We’ve been collecting data on memory bandwidth for some time now – of course we have – but one of the big questions hanging over Skylake is what the DDR4 support really brings to the table. It’s also worth comparing four generations of memory controllers – two dual-channel and two quad-channel – and seeing what the weaknesses and strengths of each one are.
Editor's note: Guest author Dustin Sklavos is a Technical Marketing Specialist at Corsair and has been writing in the industry since 2005. This article was originally published on the Corsair blog.
With all that in mind, we compared Intel’s Ivy Bridge-E (quad-channel DDR3), Haswell (dual-channel DDR3), Haswell-E (quad-channel DDR4), and Skylake (dual-channel DDR4) at a variety of speed grades in synthetic testing in AIDA64 to isolate raw memory bandwidth. You may have heard by now that Skylake has a very robust memory controller, and that’s turned out to be true as you’ll see.
The following CAS latencies were used for each speed grade:
|Memory clock||DDR3 CAS latency||DDR4 CAS latency|
One crucial thing to point out with DDR4 is that it has an oddball “CAS latency hole.” You’ll notice we jumped directly from C16 to C18; C17 isn’t officially supported. The result is that there is a substantial jump in CAS latency moving up to 3466MHz that needs to be ameliorated, amusingly enough, by driving the memory at even higher clocks.
The blue bars represent our DDR3 configurations, while the red bars represent our DDR4 configurations. This should hopefully lay to rest some concerns about DDR4’s higher latencies negatively impacting performance when compared to DDR3. There were situations where DDR3 could be faster than DDR2 during that transition, but DDR4 is a different animal. It offers consistently higher read bandwidth at the same clock.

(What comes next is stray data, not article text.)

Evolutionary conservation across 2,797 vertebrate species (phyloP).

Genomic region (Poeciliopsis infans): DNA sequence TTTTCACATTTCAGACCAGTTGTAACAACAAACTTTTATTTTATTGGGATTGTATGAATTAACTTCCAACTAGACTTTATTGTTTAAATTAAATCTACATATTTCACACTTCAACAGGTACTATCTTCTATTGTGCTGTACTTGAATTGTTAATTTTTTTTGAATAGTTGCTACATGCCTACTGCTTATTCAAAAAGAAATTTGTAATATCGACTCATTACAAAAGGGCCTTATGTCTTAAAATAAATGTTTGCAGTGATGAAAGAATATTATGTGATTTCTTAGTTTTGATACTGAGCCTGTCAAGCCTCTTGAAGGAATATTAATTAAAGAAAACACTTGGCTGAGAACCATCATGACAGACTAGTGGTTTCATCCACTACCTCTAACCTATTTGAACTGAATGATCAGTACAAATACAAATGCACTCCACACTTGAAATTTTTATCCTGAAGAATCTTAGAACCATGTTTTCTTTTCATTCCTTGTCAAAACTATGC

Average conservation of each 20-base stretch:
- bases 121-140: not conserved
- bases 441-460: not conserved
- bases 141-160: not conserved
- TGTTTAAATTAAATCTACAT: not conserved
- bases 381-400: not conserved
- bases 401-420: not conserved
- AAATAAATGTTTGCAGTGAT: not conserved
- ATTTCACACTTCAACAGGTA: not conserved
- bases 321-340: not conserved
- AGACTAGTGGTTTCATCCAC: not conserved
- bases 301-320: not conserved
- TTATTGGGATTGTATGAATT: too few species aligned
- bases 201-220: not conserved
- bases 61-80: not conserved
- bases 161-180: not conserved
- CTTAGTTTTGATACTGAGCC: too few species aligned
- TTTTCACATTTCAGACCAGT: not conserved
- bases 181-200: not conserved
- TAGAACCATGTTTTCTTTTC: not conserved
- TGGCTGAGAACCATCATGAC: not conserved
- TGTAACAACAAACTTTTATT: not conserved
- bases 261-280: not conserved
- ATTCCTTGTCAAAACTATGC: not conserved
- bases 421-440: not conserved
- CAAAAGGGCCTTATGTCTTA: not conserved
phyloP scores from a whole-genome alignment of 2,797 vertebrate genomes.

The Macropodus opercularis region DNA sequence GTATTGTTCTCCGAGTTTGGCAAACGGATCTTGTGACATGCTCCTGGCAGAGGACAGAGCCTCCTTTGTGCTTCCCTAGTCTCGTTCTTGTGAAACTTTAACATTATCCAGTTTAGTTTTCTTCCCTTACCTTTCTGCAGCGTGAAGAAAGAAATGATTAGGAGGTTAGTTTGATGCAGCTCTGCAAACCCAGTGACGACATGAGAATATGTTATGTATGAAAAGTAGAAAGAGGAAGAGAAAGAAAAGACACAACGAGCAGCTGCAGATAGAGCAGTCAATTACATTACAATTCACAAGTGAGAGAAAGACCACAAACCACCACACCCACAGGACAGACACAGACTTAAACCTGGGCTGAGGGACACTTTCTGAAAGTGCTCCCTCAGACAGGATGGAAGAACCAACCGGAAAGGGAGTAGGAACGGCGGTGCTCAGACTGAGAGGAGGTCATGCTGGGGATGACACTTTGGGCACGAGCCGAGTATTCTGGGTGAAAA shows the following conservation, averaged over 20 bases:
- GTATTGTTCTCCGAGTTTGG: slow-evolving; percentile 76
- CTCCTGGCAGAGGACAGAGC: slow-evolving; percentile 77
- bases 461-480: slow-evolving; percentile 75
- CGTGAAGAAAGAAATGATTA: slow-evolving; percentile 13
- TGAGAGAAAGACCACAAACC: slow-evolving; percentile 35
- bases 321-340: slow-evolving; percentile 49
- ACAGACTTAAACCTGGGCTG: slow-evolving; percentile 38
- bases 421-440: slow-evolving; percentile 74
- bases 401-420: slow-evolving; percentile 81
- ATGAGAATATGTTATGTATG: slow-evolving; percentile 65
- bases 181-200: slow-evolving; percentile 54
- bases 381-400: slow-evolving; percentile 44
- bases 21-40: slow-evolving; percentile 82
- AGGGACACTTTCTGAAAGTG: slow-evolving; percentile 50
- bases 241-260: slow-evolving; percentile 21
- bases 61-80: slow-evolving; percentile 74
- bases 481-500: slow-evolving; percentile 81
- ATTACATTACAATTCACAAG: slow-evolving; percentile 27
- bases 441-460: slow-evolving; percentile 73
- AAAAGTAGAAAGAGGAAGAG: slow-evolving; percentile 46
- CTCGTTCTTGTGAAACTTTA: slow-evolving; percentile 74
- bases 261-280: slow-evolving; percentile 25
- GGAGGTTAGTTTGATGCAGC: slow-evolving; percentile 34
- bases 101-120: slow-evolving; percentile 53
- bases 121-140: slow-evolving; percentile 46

Note also that Haswell’s memory controller has a hard time going past 2400MHz, which really has been the performance sweet spot in DDR3. Yet there’s no point where the wheels start to shake on Skylake’s controller; it continues scaling, even up to and beyond 3600MHz.
Finally, one more trend you’ll see: DDR4-3000 on Skylake produces more raw memory bandwidth than Ivy Bridge-E’s default DDR3-1600. We now have a mainstream, dual-channel platform capable of generating nearly as much memory bandwidth as last generation’s quad-channel.
Interestingly, it seems like memory write operations have consistently been a minor sore spot. Haswell-E’s memory write performance capped at ~48000 MB/s and basically stayed there regardless of speed. That’s mighty fast, but Skylake is able to actually exceed it at 3200MHz and beyond. Skylake also easily eclipses Haswell and Ivy Bridge-E.
The memory copy operations look basically the same as the read operations. Haswell has the same drop at 2666MHz, and the DDR4-equipped platforms are consistently faster even at the same speed. Skylake’s exceptional ability to scale up in clock speed allows it to make up bandwidth and, at a high enough speed, put it in striking distance of Haswell-E.
This is arguably what DDR4 skeptics are going to gravitate toward despite the immense raw bandwidth of the technology. DDR4 latency is a bit higher than DDR3, but not catastrophically so.
What you need to focus on is essentially mapping the curve of DDR3 against the curve of DDR4. DDR3 more or less starts at 1600MHz for mainstream platforms, while DDR4 doesn’t go below 2133MHz. So at the entry level for each platform, latency is more or less the same, while bandwidth is significantly better on DDR4.
First, while Skylake’s instructions-per-clock gains are a little underwhelming, its memory controller is something else entirely. We’ll need to see how it handles DDR3L – and we’ll be testing that in greater detail soon enough – but it has none of the scaling hiccups any of its predecessors have. Skylake’s memory controller is incredibly robust, and Skylake seems to overall be more efficient with memory in general.
Second, DDR4 just doesn’t have the latency issues the transition from DDR2 to DDR3 did. In fact, it’s only when you’re making the C16 to C18 jump that overall latency starts to creep up, but that’s solved almost immediately by just going to the next speed grade.
Ultimately, DDR4 draws less power, runs cooler, and delivers more bandwidth-per-clock than the venerable DDR3, and it has the scaling headroom that DDR3 lacked in both capacity and raw bandwidth. In other words, it’s a worthy successor.